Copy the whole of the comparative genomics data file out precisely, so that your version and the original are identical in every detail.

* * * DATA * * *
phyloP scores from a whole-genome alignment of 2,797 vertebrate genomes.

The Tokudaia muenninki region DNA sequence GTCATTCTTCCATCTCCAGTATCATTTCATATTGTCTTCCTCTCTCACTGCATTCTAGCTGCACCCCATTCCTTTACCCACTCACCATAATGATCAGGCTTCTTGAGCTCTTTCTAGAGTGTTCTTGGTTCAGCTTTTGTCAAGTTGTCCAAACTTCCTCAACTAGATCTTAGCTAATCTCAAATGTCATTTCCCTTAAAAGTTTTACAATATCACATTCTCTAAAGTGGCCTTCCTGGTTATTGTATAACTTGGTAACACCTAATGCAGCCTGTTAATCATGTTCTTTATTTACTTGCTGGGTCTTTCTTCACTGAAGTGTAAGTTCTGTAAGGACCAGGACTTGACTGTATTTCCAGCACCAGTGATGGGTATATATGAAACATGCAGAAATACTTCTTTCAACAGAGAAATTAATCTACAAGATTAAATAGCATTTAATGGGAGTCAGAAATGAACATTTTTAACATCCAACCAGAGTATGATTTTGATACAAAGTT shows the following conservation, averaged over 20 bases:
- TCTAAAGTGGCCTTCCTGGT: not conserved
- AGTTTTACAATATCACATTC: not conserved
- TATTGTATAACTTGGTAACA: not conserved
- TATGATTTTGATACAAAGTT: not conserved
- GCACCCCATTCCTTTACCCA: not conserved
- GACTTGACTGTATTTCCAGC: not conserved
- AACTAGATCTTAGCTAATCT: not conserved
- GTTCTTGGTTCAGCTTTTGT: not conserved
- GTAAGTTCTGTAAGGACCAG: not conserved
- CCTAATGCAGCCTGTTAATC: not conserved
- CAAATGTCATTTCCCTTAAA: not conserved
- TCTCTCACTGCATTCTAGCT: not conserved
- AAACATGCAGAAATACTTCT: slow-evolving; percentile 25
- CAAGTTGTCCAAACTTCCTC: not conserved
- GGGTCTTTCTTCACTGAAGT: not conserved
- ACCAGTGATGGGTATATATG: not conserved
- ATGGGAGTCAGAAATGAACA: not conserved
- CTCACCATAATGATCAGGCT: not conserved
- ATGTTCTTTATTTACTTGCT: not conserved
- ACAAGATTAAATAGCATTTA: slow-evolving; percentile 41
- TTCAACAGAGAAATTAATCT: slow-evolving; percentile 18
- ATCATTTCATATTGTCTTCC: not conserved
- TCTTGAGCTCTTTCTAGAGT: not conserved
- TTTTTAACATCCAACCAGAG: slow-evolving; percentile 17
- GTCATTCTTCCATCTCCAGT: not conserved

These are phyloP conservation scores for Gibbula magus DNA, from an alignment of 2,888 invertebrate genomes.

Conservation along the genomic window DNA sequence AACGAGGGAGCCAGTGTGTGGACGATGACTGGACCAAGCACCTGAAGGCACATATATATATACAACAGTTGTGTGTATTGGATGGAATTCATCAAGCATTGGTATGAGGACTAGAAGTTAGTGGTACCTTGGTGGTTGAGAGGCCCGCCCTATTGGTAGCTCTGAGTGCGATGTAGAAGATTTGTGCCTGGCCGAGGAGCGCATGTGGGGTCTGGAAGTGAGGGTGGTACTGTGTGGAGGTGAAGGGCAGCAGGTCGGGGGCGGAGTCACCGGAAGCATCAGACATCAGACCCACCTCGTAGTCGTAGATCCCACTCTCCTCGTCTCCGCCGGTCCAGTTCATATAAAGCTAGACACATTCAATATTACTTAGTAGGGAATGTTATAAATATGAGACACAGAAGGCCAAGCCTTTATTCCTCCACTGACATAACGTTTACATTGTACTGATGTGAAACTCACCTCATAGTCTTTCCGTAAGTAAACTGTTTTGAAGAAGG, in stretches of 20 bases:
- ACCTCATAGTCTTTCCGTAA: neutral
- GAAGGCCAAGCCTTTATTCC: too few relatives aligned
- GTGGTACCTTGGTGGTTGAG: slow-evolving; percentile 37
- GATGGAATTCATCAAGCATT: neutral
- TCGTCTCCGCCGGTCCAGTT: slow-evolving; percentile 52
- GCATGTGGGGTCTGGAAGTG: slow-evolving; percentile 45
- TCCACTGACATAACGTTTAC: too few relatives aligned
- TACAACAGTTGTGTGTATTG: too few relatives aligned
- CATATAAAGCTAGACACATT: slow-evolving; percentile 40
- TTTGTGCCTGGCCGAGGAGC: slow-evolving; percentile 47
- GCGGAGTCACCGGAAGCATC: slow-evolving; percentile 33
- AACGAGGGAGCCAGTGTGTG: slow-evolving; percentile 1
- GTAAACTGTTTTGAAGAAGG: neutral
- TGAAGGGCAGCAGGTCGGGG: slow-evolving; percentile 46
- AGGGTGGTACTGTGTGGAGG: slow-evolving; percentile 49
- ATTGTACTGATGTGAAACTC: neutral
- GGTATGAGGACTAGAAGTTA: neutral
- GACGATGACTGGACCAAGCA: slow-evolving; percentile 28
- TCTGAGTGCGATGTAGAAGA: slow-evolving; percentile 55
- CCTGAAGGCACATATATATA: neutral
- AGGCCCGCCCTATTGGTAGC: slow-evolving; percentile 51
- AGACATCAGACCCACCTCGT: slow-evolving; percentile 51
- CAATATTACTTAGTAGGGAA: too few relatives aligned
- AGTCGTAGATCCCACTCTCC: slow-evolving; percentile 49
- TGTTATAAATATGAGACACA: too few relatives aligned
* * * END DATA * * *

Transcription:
phyloP scores from a whole-genome alignment of 2,797 vertebrate genomes.

The Tokudaia muenninki region DNA sequence GTCATTCTTCCATCTCCAGTATCATTTCATATTGTCTTCCTCTCTCACTGCATTCTAGCTGCACCCCATTCCTTTACCCACTCACCATAATGATCAGGCTTCTTGAGCTCTTTCTAGAGTGTTCTTGGTTCAGCTTTTGTCAAGTTGTCCAAACTTCCTCAACTAGATCTTAGCTAATCTCAAATGTCATTTCCCTTAAAAGTTTTACAATATCACATTCTCTAAAGTGGCCTTCCTGGTTATTGTATAACTTGGTAACACCTAATGCAGCCTGTTAATCATGTTCTTTATTTACTTGCTGGGTCTTTCTTCACTGAAGTGTAAGTTCTGTAAGGACCAGGACTTGACTGTATTTCCAGCACCAGTGATGGGTATATATGAAACATGCAGAAATACTTCTTTCAACAGAGAAATTAATCTACAAGATTAAATAGCATTTAATGGGAGTCAGAAATGAACATTTTTAACATCCAACCAGAGTATGATTTTGATACAAAGTT shows the following conservation, averaged over 20 bases:
- TCTAAAGTGGCCTTCCTGGT: not conserved
- AGTTTTACAATATCACATTC: not conserved
- TATTGTATAACTTGGTAACA: not conserved
- TATGATTTTGATACAAAGTT: not conserved
- GCACCCCATTCCTTTACCCA: not conserved
- GACTTGACTGTATTTCCAGC: not conserved
- AACTAGATCTTAGCTAATCT: not conserved
- GTTCTTGGTTCAGCTTTTGT: not conserved
- GTAAGTTCTGTAAGGACCAG: not conserved
- CCTAATGCAGCCTGTTAATC: not conserved
- CAAATGTCATTTCCCTTAAA: not conserved
- TCTCTCACTGCATTCTAGCT: not conserved
- AAACATGCAGAAATACTTCT: slow-evolving; percentile 25
- CAAGTTGTCCAAACTTCCTC: not conserved
- GGGTCTTTCTTCACTGAAGT: not conserved
- ACCAGTGATGGGTATATATG: not conserved
- ATGGGAGTCAGAAATGAACA: not conserved
- CTCACCATAATGATCAGGCT: not conserved
- ATGTTCTTTATTTACTTGCT: not conserved
- ACAAGATTAAATAGCATTTA: slow-evolving; percentile 41
- TTCAACAGAGAAATTAATCT: slow-evolving; percentile 18
- ATCATTTCATATTGTCTTCC: not conserved
- TCTTGAGCTCTTTCTAGAGT: not conserved
- TTTTTAACATCCAACCAGAG: slow-evolving; percentile 17
- GTCATTCTTCCATCTCCAGT: not conserved

These are phyloP conservation scores for Gibbula magus DNA, from an alignment of 2,888 invertebrate genomes.

Conservation along the genomic window DNA sequence AACGAGGGAGCCAGTGTGTGGACGATGACTGGACCAAGCACCTGAAGGCACATATATATATACAACAGTTGTGTGTATTGGATGGAATTCATCAAGCATTGGTATGAGGACTAGAAGTTAGTGGTACCTTGGTGGTTGAGAGGCCCGCCCTATTGGTAGCTCTGAGTGCGATGTAGAAGATTTGTGCCTGGCCGAGGAGCGCATGTGGGGTCTGGAAGTGAGGGTGGTACTGTGTGGAGGTGAAGGGCAGCAGGTCGGGGGCGGAGTCACCGGAAGCATCAGACATCAGACCCACCTCGTAGTCGTAGATCCCACTCTCCTCGTCTCCGCCGGTCCAGTTCATATAAAGCTAGACACATTCAATATTACTTAGTAGGGAATGTTATAAATATGAGACACAGAAGGCCAAGCCTTTATTCCTCCACTGACATAACGTTTACATTGTACTGATGTGAAACTCACCTCATAGTCTTTCCGTAAGTAAACTGTTTTGAAGAAGG, in stretches of 20 bases:
- ACCTCATAGTCTTTCCGTAA: neutral
- GAAGGCCAAGCCTTTATTCC: too few relatives aligned
- GTGGTACCTTGGTGGTTGAG: slow-evolving; percentile 37
- GATGGAATTCATCAAGCATT: neutral
- TCGTCTCCGCCGGTCCAGTT: slow-evolving; percentile 52
- GCATGTGGGGTCTGGAAGTG: slow-evolving; percentile 45
- TCCACTGACATAACGTTTAC: too few relatives aligned
- TACAACAGTTGTGTGTATTG: too few relatives aligned
- CATATAAAGCTAGACACATT: slow-evolving; percentile 40
- TTTGTGCCTGGCCGAGGAGC: slow-evolving; percentile 47
- GCGGAGTCACCGGAAGCATC: slow-evolving; percentile 33
- AACGAGGGAGCCAGTGTGTG: slow-evolving; percentile 1
- GTAAACTGTTTTGAAGAAGG: neutral
- TGAAGGGCAGCAGGTCGGGG: slow-evolving; percentile 46
- AGGGTGGTACTGTGTGGAGG: slow-evolving; percentile 49
- ATTGTACTGATGTGAAACTC: neutral
- GGTATGAGGACTAGAAGTTA: neutral
- GACGATGACTGGACCAAGCA: slow-evolving; percentile 28
- TCTGAGTGCGATGTAGAAGA: slow-evolving; percentile 55
- CCTGAAGGCACATATATATA: neutral
- AGGCCCGCCCTATTGGTAGC: slow-evolving; percentile 51
- AGACATCAGACCCACCTCGT: slow-evolving; percentile 51
- CAATATTACTTAGTAGGGAA: too few relatives aligned
- AGTCGTAGATCCCACTCTCC: slow-evolving; percentile 49
- TGTTATAAATATGAGACACA: too few relatives aligned